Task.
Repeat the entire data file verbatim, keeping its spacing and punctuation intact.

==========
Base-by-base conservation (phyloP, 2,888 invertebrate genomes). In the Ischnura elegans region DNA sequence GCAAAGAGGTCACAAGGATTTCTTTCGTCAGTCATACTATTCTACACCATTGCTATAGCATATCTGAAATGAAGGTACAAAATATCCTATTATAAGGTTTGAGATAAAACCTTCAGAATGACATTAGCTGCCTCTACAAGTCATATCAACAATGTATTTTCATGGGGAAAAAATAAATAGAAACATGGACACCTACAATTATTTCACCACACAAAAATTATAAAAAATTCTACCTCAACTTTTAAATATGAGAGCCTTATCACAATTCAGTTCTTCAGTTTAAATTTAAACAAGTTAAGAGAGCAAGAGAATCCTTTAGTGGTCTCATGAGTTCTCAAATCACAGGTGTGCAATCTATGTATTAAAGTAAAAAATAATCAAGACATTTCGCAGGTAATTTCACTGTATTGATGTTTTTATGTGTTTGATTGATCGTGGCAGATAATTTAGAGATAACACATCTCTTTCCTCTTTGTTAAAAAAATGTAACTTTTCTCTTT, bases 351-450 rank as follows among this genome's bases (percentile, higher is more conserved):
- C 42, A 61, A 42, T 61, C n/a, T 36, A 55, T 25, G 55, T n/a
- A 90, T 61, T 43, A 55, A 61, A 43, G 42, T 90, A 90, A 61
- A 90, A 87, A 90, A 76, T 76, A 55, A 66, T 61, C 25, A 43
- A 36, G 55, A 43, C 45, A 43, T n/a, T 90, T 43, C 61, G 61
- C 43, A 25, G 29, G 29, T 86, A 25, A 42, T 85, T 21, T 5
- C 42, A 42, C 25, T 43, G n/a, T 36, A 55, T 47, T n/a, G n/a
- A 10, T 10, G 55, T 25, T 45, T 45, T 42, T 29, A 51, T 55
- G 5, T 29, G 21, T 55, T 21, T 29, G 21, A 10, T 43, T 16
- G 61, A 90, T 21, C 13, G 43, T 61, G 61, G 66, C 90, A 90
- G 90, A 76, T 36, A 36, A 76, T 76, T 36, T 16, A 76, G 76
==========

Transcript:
Base-by-base conservation (phyloP, 2,888 invertebrate genomes). In the Ischnura elegans region DNA sequence GCAAAGAGGTCACAAGGATTTCTTTCGTCAGTCATACTATTCTACACCATTGCTATAGCATATCTGAAATGAAGGTACAAAATATCCTATTATAAGGTTTGAGATAAAACCTTCAGAATGACATTAGCTGCCTCTACAAGTCATATCAACAATGTATTTTCATGGGGAAAAAATAAATAGAAACATGGACACCTACAATTATTTCACCACACAAAAATTATAAAAAATTCTACCTCAACTTTTAAATATGAGAGCCTTATCACAATTCAGTTCTTCAGTTTAAATTTAAACAAGTTAAGAGAGCAAGAGAATCCTTTAGTGGTCTCATGAGTTCTCAAATCACAGGTGTGCAATCTATGTATTAAAGTAAAAAATAATCAAGACATTTCGCAGGTAATTTCACTGTATTGATGTTTTTATGTGTTTGATTGATCGTGGCAGATAATTTAGAGATAACACATCTCTTTCCTCTTTGTTAAAAAAATGTAACTTTTCTCTTT, bases 351-450 rank as follows among this genome's bases (percentile, higher is more conserved):
- C 42, A 61, A 42, T 61, C n/a, T 36, A 55, T 25, G 55, T n/a
- A 90, T 61, T 43, A 55, A 61, A 43, G 42, T 90, A 90, A 61
- A 90, A 87, A 90, A 76, T 76, A 55, A 66, T 61, C 25, A 43
- A 36, G 55, A 43, C 45, A 43, T n/a, T 90, T 43, C 61, G 61
- C 43, A 25, G 29, G 29, T 86, A 25, A 42, T 85, T 21, T 5
- C 42, A 42, C 25, T 43, G n/a, T 36, A 55, T 47, T n/a, G n/a
- A 10, T 10, G 55, T 25, T 45, T 45, T 42, T 29, A 51, T 55
- G 5, T 29, G 21, T 55, T 21, T 29, G 21, A 10, T 43, T 16
- G 61, A 90, T 21, C 13, G 43, T 61, G 61, G 66, C 90, A 90
- G 90, A 76, T 36, A 36, A 76, T 76, T 36, T 16, A 76, G 76